'my cat loves my dog'

When we convert this to sequences using the tokenizer we fit on the train data, this is what we’ll get:

[[1,2,3], [3,5,3]]

You can see that it only encoded the words that were already present in the word_index of the tokenizer and it ignored the unseen words. In order to cater for this we use something called an ‘out of vocabulary token’. But at the same time we need a large training data to get a good vocabulary otherwise we’ll have a lot of out of vocabulary words. Whenever an unseen word is encountered we can use a special value to refer to it instead of completely ignoring it. We can add this as property of the tokenizer like this:

tokenizer = Tokenizer(num_words=100, oov_token= '<OOV>')

You can use whatever you like in place of ‘<OOV>’ but just make sure it is unique and is not something that can be confused with a word. Now with this adjustment, our test sentences will look something like this:

[[2,3,4,1], [4,6,1,4,1]]

Note that oov_token will take the integer 1 as its encoded value so our word_index will be as follows:

{'<OOV>' : 1,'i':2, 'love':3, 'my':4, 'dog':5, 'cat':6, 'like':7, 'garden':8}  

Out train sentences will now look like the following when encoded:

[[2,3,4,5], [2,3,4,6], [2,7,4,8]]

Now we’ll need to manipulate these lists of sequences to make the sentences the same length otherwise it will be hard to train the neural network with them. For this we’ll use padding. We’ll define a maximum length for sentences and then we’ll add 0s at the end or start of the sentence(if required) to make it equal to the specified maximum length. This way we’ll have all our sentences of the same length, max_length. Fortunately, TensorFlow includes an API that handles this.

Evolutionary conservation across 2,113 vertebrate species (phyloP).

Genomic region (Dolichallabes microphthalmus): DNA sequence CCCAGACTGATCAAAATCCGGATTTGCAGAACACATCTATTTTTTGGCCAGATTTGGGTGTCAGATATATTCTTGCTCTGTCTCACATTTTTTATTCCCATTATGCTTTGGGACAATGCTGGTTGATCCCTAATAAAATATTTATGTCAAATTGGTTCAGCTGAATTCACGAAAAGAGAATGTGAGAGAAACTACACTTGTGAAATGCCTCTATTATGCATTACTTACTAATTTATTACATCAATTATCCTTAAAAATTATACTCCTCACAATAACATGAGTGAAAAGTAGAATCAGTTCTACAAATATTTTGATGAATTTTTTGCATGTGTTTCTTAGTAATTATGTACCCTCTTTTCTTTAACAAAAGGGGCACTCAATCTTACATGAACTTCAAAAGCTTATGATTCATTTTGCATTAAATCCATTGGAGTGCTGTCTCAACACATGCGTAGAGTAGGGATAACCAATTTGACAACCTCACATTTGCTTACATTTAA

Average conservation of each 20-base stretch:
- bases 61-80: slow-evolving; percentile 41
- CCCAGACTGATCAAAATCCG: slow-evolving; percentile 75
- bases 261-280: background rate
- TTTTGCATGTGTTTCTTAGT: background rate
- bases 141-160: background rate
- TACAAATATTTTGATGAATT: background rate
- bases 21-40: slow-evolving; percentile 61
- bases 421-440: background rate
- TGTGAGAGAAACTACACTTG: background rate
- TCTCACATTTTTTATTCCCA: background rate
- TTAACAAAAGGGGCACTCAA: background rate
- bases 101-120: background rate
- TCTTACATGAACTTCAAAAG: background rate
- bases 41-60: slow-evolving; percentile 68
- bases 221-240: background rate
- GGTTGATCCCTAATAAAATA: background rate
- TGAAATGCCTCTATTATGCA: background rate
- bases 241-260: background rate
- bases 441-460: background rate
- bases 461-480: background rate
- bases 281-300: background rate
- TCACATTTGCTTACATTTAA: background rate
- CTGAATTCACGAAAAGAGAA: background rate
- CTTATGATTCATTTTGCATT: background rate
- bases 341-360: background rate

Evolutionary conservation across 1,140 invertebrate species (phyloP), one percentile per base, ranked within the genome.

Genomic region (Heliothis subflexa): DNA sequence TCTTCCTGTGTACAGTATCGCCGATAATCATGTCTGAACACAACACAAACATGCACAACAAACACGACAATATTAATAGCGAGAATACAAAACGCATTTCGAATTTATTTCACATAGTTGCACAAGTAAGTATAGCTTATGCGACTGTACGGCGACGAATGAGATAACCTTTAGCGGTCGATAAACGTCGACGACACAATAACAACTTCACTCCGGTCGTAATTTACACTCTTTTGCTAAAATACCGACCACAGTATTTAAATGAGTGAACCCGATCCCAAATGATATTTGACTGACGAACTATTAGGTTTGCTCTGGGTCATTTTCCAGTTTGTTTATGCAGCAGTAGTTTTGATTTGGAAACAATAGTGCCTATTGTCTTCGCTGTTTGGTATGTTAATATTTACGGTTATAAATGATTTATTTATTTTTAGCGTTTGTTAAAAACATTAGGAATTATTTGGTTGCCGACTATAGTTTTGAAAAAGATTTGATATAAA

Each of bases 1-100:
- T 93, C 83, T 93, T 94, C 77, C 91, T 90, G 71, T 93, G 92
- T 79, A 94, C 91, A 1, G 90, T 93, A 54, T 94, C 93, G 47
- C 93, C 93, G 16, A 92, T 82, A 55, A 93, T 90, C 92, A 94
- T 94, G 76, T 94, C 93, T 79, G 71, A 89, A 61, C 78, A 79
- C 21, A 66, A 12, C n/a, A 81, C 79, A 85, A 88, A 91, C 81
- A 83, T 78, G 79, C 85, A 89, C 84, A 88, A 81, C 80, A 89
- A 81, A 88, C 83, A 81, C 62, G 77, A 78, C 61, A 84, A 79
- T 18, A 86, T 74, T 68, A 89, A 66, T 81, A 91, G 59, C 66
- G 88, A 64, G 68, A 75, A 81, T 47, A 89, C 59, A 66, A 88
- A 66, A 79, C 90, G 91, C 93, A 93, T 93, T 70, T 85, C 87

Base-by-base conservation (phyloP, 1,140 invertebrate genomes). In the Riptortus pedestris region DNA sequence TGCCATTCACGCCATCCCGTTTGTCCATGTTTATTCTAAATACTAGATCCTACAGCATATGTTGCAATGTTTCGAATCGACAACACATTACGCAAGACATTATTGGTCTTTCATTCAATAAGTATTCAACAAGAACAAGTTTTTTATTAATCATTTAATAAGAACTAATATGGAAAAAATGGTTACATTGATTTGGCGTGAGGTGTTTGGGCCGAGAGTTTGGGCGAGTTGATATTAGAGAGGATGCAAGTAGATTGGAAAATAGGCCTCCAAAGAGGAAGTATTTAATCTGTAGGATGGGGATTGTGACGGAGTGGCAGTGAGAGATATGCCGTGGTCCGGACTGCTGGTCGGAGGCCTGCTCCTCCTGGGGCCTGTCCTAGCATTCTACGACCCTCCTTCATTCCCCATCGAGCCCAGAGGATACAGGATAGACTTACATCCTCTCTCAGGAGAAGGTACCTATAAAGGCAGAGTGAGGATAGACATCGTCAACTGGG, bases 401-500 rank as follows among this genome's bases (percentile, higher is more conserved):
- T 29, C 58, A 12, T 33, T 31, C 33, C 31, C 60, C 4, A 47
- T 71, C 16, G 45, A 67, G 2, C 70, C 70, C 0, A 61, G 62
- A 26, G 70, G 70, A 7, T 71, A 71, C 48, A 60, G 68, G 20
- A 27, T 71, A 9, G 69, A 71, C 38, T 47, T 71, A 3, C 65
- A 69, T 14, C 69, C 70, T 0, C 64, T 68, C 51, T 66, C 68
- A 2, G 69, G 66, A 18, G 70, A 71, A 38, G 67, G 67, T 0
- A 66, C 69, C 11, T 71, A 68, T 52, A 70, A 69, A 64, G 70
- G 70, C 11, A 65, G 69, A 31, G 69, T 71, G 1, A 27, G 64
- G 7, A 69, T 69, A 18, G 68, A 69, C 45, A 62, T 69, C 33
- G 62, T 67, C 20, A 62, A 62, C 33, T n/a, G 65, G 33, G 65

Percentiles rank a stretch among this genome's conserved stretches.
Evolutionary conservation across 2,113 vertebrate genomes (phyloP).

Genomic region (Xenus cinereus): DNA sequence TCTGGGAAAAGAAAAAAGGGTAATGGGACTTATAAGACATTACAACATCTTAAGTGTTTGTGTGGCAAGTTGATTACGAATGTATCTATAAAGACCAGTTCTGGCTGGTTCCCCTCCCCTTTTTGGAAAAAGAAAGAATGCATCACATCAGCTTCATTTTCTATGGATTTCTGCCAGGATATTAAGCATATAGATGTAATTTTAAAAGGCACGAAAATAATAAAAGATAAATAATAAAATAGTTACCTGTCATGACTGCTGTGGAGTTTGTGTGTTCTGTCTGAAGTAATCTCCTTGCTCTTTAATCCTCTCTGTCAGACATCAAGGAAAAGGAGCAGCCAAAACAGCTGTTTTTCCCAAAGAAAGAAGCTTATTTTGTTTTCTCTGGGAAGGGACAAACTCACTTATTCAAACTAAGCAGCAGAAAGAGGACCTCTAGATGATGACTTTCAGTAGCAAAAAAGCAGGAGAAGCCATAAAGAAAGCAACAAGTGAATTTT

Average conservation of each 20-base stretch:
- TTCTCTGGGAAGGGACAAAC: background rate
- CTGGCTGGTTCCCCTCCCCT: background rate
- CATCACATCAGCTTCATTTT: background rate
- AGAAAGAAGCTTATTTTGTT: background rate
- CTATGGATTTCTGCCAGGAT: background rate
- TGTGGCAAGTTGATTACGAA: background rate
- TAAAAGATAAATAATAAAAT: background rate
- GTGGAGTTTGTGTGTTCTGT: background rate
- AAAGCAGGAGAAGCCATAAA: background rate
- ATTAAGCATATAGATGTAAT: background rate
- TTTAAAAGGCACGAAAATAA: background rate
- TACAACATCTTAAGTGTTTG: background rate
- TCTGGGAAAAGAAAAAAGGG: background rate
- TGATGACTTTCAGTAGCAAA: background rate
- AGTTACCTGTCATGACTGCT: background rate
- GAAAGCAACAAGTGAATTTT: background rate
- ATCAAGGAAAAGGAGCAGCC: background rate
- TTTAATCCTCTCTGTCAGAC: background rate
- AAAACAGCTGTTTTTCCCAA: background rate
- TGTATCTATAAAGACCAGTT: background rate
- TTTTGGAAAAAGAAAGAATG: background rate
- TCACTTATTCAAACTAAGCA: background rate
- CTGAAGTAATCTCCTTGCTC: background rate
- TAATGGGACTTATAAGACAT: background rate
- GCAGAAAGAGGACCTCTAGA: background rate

In order to use the padding function, we’ll have to import pad_sequences as follows:

from tensorflow.keras.preprocessing.sequence import pad_sequences

Then once our sentences have been passed through the tokenizer to create sequences, we can pad the sequences. We’ll pass them to the pad_sequences function for this:

padded_sequences = pad_sequences(sequences, max_length=6)

As a result, the sequences will be padded with zeros at the beginning if the length is less than 5. By default the padding is ‘pre’, we can change this to ‘post’ by passing the argument padding=’post’ in pad_sequences.

To understand padding we’ll add another sentence to our train data.

sentences = [
'I love my dog',
'I love my cat',
'I like my garden',
'My cat plays in my garden'

With the default setting we get the following results:

[[0,0,2,3,4,5], [0,0,2,3,4,6], [0,0,2,7,4,8], [4,6,9,10,4,8]]

Here’s the word_index for reference:

{'<OOV>' : 1,'i':2, 'love':3, 'my':4, 'dog':5, 'cat':6, 'like':7, 'garden':8, 'plays':9, 'in':10}

Now that we have padded sequences, we are all set to train our model :D

Up til now this is our final code:

import tensorflow as tf
from tensorflow import keras
from tensorflow.keras.preprocessing.text import Tokenizer
from tensorflow.keras.preprocessing.sequence import pad_sequences
sentences = [
'I love my dog',
'I love my cat',
'I like my garden',
'My cat plays in my garden'
tokenizer = Tokenizer(num_words=100)
word_index = tokenizer.word_index